Leo: It’s not just that those five Latino and black men have been exonerated; they have been proven innocent. The DNA evidence shows that Matias Reyes was the true perpetrator. He confessed to doing it alone; he was seen by the police in the park that day; he provided details that were not known publicly or fed to him by interrogators; and he had a history of violently raping women.
Leviton: What would need to happen for all interrogations to be recorded?
Leo: It would take legislation, in most cases. In 2013 California state senator Ted Lieu read a study I’d done with Steven Drizin about 125 false confessions. Lieu was disturbed to learn that one-third of those cases were juveniles. He sponsored a bill that would mandate full recording of any interrogation of a minor, and it passed. In September 2016 Governor Jerry Brown signed subsequent legislation extending this policy to all homicide suspects. There is still a clause to allow for situations in which the lack of a recording was unintentional or the result of equipment failure, so it’s not ironclad. But every state should have this protection in place.
Chicago attorney Thomas P. Sullivan says that once police departments start videotaping interrogations, they see the benefits. They even use the videotapes to train officers, showing good and bad techniques in the interrogation room and explaining why an attorney was able to suppress a confession later. Sullivan suggests that if police are reluctant to use cameras, they should start by recording all homicide interrogations. Once they do this, he thinks, they will want to extend it to every interrogation.
Leviton: If you are walking down the street, and the police pull up next to you and start asking you questions, what should you do?
Leo: You’re not in custody unless you are told you’re under arrest. Street encounters are considered “temporary detentions,” and you can leave if the officers respond in the negative to the question “Am I under arrest?” If you voluntarily answer questions from the police in this situation, they can use your answers to incriminate you.
I would argue that all police should wear body cameras in the field because it will help, not hurt, them. Studies show that cameras protect police against false accusations; they save time, because officers don’t have to write as much in their reports when there’s a video record; and they facilitate plea bargains.
Leviton: Should jury instructions at trial be revised?
Leo: I think there’s room for improvement. A good jury instruction might be “Research shows that people do make false confessions. Don’t decide a confession is automatically true. You must determine its credibility. Here are the reasons someone might falsely confess to a crime. . . .”
But jury instructions come near the end of the process. If you want to prevent wrongful convictions, the earlier you intervene, the better. If the defense can get a false confession thrown out, the jury doesn’t have to conclude that it was coerced.
Police should be required to have some reasonable basis for believing that an individual committed a crime before interrogating. Officers can’t just go into your house looking for contraband or pull you over on the highway for no reason; they are required to have a reasonable basis or a warrant. But they can put you into an interrogation room without any cause.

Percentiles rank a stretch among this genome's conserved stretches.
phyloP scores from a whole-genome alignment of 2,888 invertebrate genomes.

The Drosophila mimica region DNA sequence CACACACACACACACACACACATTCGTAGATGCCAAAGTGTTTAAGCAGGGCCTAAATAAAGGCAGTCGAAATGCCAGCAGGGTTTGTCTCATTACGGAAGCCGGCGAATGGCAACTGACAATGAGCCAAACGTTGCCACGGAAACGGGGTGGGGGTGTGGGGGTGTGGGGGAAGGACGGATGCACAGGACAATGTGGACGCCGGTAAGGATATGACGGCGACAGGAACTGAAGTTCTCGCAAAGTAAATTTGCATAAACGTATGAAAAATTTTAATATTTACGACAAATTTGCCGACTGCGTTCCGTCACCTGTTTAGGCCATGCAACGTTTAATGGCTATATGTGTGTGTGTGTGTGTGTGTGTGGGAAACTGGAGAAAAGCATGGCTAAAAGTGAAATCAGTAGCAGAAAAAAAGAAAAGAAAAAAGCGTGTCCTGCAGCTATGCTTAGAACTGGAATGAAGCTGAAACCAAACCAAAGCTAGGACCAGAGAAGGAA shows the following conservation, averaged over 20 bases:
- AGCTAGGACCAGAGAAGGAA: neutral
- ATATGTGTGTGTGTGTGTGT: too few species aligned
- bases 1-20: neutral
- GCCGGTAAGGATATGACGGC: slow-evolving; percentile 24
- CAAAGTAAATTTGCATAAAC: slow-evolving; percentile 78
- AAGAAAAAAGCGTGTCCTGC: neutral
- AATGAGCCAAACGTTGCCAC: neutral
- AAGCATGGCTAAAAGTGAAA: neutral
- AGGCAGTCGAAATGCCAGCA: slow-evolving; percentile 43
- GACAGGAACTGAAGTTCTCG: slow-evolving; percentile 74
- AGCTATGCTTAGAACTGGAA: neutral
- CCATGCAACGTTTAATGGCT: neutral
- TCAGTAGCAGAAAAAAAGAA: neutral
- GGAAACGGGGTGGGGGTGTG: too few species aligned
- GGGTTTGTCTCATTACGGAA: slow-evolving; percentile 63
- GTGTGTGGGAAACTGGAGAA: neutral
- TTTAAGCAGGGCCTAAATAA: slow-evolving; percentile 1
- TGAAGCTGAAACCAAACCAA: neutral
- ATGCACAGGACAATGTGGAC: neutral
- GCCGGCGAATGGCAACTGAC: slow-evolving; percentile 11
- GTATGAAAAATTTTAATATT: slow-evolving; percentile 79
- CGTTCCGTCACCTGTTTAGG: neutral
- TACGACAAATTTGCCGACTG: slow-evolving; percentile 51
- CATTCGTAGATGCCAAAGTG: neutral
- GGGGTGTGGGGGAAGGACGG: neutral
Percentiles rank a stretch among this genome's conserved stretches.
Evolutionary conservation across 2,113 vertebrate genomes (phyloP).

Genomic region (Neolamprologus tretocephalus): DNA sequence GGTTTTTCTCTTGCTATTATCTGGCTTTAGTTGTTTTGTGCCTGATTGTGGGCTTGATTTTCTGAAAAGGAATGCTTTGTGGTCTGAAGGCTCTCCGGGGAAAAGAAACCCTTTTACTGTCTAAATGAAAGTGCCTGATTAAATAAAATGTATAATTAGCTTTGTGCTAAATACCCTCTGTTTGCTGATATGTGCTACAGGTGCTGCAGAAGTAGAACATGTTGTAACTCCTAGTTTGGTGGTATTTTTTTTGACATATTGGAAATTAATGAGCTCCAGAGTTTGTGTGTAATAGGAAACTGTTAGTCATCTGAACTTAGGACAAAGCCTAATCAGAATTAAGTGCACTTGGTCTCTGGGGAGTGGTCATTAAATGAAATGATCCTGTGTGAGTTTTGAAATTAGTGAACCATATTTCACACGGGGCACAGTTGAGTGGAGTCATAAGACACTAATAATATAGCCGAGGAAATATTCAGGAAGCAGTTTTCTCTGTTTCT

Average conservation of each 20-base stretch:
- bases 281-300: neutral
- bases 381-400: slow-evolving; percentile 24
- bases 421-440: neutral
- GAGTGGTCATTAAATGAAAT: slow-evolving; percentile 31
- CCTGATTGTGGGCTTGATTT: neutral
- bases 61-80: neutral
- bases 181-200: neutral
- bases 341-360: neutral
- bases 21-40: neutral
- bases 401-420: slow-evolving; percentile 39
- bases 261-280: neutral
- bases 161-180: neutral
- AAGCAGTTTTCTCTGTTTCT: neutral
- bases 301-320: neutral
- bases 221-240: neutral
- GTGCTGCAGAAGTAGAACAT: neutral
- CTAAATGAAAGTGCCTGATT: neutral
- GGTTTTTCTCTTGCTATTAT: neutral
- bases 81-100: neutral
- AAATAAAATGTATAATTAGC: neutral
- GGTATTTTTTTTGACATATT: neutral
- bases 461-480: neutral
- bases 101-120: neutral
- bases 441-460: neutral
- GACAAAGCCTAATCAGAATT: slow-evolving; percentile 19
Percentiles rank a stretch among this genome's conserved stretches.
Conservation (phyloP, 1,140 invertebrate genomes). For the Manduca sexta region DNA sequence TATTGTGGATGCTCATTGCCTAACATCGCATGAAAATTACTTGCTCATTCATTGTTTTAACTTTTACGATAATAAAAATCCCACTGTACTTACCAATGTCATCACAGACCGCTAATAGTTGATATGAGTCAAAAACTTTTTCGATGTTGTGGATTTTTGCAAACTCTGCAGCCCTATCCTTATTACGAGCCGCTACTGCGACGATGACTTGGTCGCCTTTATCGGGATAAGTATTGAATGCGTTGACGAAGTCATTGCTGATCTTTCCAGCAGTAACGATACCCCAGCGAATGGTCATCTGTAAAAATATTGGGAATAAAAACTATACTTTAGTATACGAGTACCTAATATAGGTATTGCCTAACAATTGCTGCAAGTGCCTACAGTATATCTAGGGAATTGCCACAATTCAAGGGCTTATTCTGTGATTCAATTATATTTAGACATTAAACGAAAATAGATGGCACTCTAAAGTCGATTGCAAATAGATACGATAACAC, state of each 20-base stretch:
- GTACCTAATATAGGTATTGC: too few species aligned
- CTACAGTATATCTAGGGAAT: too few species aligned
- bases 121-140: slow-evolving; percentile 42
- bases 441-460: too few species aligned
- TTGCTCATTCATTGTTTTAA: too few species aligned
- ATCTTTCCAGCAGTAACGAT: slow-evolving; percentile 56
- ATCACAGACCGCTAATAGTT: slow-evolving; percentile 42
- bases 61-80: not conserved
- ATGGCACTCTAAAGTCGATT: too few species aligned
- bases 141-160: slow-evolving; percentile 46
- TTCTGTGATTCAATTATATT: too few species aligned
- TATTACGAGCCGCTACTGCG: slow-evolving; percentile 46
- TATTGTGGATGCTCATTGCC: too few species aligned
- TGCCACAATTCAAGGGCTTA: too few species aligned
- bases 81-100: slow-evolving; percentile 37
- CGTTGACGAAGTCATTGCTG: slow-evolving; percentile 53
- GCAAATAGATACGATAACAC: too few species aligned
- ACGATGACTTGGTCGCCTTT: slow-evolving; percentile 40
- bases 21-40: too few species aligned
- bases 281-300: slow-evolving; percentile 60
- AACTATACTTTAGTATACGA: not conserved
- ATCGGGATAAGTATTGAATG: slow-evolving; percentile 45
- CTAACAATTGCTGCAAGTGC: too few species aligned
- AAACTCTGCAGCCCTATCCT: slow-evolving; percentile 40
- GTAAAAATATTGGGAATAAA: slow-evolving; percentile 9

Another reform would be to have judges hold pretrial reliability hearings regarding confessions. Some judges do this already. The defense should be able to argue before a trial begins that a confession is weak, that it has the earmarks of a false confession, that there are discrepancies and contradictions, and that it would be prejudicial to put it before a jury.
Leviton: Are there reforms you think won’t help?
Leo: Some academics have proposed making it illegal for police to lie, or argued for better Miranda warnings, or for an adult to be present when a minor is questioned. I’m less likely to advocate for these reforms. For instance, I’ve found that an additional adult around an underage suspect often becomes another interrogator. And if the police weren’t allowed to lie, I think they’d just learn to adapt, as they did with Miranda.
Leviton: Do you think DNA testing should be compulsory?
Leo: I don’t see a major downside to it, but I also don’t think it’ll make a difference in the vast majority of cases, because there is biological evidence in only around 10 percent of criminal cases. Civil libertarians might oppose it, because suspects’ DNA will go into databases even if they are innocent, which violates privacy rights. But I care more about getting the correct verdict. If the cost of reducing wrongful convictions is for all suspects to give DNA samples, I’m in favor of paying it. I feel the same way about security cameras in public places. This isn’t the government snooping on your private life; this is an effort to counter the very real possibility of convicting the wrong person. We cannot afford to keep making mistakes and sending so many people who aren’t guilty to prison.
Human error is just too prevalent. Something like fifty people are involved in every wrongful conviction: the police, the prosecutor, their investigators, the judge, the jurors, the appellate judges. It’s staggering. They all missed the fact that the defendant was innocent.